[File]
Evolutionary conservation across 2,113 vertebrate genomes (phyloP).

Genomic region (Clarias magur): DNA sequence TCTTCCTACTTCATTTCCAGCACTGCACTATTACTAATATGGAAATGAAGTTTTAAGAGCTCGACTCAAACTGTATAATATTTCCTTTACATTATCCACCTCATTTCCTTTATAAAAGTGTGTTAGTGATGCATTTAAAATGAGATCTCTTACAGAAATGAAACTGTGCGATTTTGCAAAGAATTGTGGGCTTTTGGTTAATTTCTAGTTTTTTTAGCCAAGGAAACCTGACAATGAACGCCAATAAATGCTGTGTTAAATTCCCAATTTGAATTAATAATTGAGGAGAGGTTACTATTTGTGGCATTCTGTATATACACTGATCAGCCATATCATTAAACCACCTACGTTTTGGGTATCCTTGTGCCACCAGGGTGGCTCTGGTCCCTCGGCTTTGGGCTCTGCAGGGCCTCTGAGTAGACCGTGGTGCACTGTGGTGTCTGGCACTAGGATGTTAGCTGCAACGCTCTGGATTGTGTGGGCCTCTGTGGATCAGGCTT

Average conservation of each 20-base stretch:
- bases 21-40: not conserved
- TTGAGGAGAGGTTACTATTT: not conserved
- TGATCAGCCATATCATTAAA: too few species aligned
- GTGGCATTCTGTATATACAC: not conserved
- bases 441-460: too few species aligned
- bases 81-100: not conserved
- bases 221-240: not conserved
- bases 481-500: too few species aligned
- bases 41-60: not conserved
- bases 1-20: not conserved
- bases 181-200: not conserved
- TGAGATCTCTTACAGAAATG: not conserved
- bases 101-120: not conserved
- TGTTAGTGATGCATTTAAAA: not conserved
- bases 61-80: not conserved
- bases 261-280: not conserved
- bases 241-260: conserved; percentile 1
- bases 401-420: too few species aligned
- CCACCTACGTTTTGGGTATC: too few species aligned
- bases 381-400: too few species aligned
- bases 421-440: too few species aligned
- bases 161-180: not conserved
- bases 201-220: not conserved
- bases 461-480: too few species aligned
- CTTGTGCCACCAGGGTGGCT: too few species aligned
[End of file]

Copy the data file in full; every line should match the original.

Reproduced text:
Evolutionary conservation across 2,113 vertebrate genomes (phyloP).

Genomic region (Clarias magur): DNA sequence TCTTCCTACTTCATTTCCAGCACTGCACTATTACTAATATGGAAATGAAGTTTTAAGAGCTCGACTCAAACTGTATAATATTTCCTTTACATTATCCACCTCATTTCCTTTATAAAAGTGTGTTAGTGATGCATTTAAAATGAGATCTCTTACAGAAATGAAACTGTGCGATTTTGCAAAGAATTGTGGGCTTTTGGTTAATTTCTAGTTTTTTTAGCCAAGGAAACCTGACAATGAACGCCAATAAATGCTGTGTTAAATTCCCAATTTGAATTAATAATTGAGGAGAGGTTACTATTTGTGGCATTCTGTATATACACTGATCAGCCATATCATTAAACCACCTACGTTTTGGGTATCCTTGTGCCACCAGGGTGGCTCTGGTCCCTCGGCTTTGGGCTCTGCAGGGCCTCTGAGTAGACCGTGGTGCACTGTGGTGTCTGGCACTAGGATGTTAGCTGCAACGCTCTGGATTGTGTGGGCCTCTGTGGATCAGGCTT

Average conservation of each 20-base stretch:
- bases 21-40: not conserved
- TTGAGGAGAGGTTACTATTT: not conserved
- TGATCAGCCATATCATTAAA: too few species aligned
- GTGGCATTCTGTATATACAC: not conserved
- bases 441-460: too few species aligned
- bases 81-100: not conserved
- bases 221-240: not conserved
- bases 481-500: too few species aligned
- bases 41-60: not conserved
- bases 1-20: not conserved
- bases 181-200: not conserved
- TGAGATCTCTTACAGAAATG: not conserved
- bases 101-120: not conserved
- TGTTAGTGATGCATTTAAAA: not conserved
- bases 61-80: not conserved
- bases 261-280: not conserved
- bases 241-260: conserved; percentile 1
- bases 401-420: too few species aligned
- CCACCTACGTTTTGGGTATC: too few species aligned
- bases 381-400: too few species aligned
- bases 421-440: too few species aligned
- bases 161-180: not conserved
- bases 201-220: not conserved
- bases 461-480: too few species aligned
- CTTGTGCCACCAGGGTGGCT: too few species aligned